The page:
F1 star Romain Grosjean to make oval track debut at Bommarito 500

Swiss driver perpetuates the Formula 1-to-INDYCAR buzz

By John Bisci
Photos by INYCAR Media

Romain Grosjean didn’t create the buzz, he perpetuated it. Amplified it. This particular commotion is ignited when a Formula 1 driver enters the NTT INDYCAR SERIES arena. Some drivers only attempt to qualify for the world’s most famous auto racing event, the Indianapolis 500. Others, at the end of their F1 careers, sign up to compete on the series’ road courses and street courses. And a handful of others join up for the full schedule.

After 180 starts, Grosjean’s F1 career ended in 2020. On February 3, it was announced he had signed with Dale Coyne Racing with Rick Ware Racing to compete in INDYCAR’s road and street races for 2021. At the time, ovals were not in the picture. The racing world started buzzing: another F1 driver was coming to race in North America.

“I’m very excited for this opportunity to race in the United States in the NTT INDYCAR SERIES,” Grosjean said. “I had different options in front of me for this coming season and choosing to go IndyCar racing was definitively my favorite one. It will be exciting to challenge for podiums and wins again.”

“We’ve been talking to Romain for some time now,” commented team owner Dale Coyne. “He has shown interest in the NTT INDYCAR SERIES for the past several months and we’re very happy that he has chosen to pursue his career with us and excited to welcome a driver with his pedigree to America, the series and our team. We feel that he’ll be a force to be reckoned with in the Series.”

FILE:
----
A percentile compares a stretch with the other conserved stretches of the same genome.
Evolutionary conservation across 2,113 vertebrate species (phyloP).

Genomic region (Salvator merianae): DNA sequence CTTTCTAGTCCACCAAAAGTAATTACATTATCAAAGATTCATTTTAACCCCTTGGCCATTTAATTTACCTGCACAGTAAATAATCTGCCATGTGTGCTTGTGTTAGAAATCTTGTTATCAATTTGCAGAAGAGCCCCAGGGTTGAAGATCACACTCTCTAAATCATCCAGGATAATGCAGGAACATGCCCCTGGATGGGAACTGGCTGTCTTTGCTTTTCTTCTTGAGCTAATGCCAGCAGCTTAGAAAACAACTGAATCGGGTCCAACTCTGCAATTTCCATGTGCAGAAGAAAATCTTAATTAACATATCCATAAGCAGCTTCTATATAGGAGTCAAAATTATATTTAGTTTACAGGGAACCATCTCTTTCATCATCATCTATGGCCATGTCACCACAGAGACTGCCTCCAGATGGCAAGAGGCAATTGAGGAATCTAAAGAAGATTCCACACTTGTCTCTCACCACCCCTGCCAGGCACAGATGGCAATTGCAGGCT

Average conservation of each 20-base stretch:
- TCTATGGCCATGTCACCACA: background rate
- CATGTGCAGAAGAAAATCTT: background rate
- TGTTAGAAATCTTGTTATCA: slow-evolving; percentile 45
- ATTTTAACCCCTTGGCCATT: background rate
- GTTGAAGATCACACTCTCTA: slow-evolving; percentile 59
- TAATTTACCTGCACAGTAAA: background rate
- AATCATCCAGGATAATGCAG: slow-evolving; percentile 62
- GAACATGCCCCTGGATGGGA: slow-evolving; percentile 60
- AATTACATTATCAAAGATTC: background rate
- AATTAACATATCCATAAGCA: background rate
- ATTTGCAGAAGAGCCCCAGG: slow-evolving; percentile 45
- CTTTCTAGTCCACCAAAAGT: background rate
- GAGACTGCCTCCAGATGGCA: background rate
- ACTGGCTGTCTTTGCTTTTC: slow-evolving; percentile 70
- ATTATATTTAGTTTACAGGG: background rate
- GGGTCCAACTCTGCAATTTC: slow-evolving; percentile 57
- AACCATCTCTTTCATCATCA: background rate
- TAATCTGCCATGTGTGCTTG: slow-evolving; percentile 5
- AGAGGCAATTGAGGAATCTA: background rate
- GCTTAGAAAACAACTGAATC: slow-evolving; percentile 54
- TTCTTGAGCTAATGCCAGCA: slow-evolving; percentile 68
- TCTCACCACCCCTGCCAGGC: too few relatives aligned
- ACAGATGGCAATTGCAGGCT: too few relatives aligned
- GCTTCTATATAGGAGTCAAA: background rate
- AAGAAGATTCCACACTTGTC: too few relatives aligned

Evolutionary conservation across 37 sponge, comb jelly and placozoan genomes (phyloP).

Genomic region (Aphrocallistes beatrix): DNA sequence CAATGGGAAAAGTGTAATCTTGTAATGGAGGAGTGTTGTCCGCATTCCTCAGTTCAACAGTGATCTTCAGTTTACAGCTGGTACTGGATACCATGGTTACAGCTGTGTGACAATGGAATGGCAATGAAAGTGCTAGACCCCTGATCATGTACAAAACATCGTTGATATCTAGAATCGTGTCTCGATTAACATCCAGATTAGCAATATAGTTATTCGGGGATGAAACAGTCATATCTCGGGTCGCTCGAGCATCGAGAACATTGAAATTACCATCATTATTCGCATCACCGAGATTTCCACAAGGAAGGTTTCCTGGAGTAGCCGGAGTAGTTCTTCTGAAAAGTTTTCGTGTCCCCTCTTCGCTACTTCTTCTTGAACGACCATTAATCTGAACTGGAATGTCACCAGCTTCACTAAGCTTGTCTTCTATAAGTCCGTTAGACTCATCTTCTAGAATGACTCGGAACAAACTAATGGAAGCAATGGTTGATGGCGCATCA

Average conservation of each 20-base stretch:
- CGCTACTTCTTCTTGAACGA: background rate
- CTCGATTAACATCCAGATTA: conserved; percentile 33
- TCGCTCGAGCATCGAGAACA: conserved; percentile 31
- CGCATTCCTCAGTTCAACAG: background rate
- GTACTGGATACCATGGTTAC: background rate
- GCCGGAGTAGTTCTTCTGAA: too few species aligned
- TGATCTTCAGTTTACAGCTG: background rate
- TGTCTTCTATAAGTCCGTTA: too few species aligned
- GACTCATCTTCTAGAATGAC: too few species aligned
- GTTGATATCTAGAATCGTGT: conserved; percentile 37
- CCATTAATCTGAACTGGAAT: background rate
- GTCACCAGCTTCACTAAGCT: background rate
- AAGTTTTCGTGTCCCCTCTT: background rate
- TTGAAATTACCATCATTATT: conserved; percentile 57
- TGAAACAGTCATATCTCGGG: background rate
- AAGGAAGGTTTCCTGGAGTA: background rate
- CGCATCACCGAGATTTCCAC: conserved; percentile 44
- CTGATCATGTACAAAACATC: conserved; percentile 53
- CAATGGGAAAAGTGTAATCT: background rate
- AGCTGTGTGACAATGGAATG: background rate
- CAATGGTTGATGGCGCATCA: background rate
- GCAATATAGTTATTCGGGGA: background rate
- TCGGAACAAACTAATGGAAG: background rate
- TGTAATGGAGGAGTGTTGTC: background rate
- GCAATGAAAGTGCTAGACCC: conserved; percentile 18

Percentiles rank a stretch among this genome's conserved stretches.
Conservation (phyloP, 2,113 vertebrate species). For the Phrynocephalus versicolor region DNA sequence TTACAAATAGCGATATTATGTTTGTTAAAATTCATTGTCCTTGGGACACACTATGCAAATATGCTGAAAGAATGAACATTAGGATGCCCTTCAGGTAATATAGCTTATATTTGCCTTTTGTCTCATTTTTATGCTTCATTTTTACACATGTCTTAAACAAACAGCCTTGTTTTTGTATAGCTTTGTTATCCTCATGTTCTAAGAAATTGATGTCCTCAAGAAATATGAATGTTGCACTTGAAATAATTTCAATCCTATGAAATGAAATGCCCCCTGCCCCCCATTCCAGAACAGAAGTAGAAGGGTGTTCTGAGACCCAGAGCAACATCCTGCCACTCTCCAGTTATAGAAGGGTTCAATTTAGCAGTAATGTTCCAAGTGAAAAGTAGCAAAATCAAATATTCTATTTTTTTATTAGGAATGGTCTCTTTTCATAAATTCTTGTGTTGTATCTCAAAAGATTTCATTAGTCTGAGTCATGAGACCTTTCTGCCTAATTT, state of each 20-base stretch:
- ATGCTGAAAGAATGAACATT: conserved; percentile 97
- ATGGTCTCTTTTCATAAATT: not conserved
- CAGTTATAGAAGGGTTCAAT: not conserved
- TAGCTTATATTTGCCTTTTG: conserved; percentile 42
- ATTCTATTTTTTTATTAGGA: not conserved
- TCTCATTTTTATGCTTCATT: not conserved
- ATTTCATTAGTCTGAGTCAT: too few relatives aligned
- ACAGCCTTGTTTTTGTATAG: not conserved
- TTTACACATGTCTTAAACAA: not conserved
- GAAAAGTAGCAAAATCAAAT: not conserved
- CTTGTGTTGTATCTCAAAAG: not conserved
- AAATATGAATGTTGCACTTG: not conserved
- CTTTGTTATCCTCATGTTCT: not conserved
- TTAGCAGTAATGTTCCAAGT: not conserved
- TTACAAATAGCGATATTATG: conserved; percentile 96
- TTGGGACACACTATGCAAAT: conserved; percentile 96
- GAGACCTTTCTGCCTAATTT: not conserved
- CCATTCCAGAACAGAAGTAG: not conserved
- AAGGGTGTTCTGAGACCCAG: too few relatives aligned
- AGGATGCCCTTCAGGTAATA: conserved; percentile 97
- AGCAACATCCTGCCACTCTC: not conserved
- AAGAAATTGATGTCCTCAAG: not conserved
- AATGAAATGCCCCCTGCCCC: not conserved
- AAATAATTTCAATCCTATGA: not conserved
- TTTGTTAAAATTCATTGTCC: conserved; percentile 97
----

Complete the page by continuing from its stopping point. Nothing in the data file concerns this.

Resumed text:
The man from Switzerland made it clear he had come to race. In only his third INDYCAR race, Grosjean won the pole – the NTT P1 Award – and finished second at the May 14-15 GMR Grand Prix at Indianapolis.

Suddenly there were rumblings of a possible interest in racing at World Wide Technology Raceway, since the 1.25-mile, egg-shaped oval offered a challenge but not the 200-mile-per-hour speeds of Indianapolis and Texas. The St. Louis region commenced to buzz: Grosjean might make his oval racing debut in Madison, Illinois.

The buzz increased when Grosjean’s team reserved July 27 as a test day at WWTR. Team owner Coyne told Motorsport.com, “We’re going to test with Romain at Gateway on July 27, because we have every intention of doing the race there next month.”

Romain Grosjean, welcome to the St. Louis-Metro East region.

Like many F1 and INDYCAR stars, Grosjean’s motorsports career began in karting. His open wheel career started in 2003 and he worked his way up the long ladder to F1 in 2009. Offered the opportunity as a Renault F1 test driver, it quickly developed into a chance to compete in the final seven races of the season.

Though Grosjean is the most recent and welcome addition to the fold, F1 drivers competing in Indy Cars is not new. In 1950, the Indianapolis 500 was the third race on the FIA’s F1 schedule. The entire 1950 F1 season  consisted of six races (Britain, Monaco, Switzerland, France, Belgium and Italy) and the Indianapolis 500, which was conducted under AAA rules. American Johnnie Parsons won the rain-shortened 1950 Indy 500, his first and only F1 win. In 1952, Italy’s Alberto Ascari finished 31st due to wheel failure. By 1961, the greatest spectacle in racing no longer was a date on the F1 schedule, but that didn’t stop Grand Prix drivers from taking their shot at kissing the bricks. Scotsman Jim Clark ushered in the era of victorious mid-engine cars when he won the 500 in 1965. In 1966, Clark finished second to fellow F1 star Graham Hill, and Jackie Stewart took sixth place.

1965: F1 champ Jim Clark’s Lotus was the first mid-engine car to win the Indy 500.

The parade of F1 drivers invading Indiana continued into the modern era, including Emerson Fittipaldi, Jacques Villeneuve, Eddie Cheever Jr. and Juan Pablo Montoya, to name a few. Spanish F1 racing sensation Fernando Alonso commanded the world’s attention when he crossed the pond to enter the 2017 Indy 500. As a rookie, he finished 24th while former F1 driver Takuma Sato drank the milk in victory lane. This year, eight drivers competing in the Indianapolis 500 previously logged seat time in F1 cars.

 

 

 

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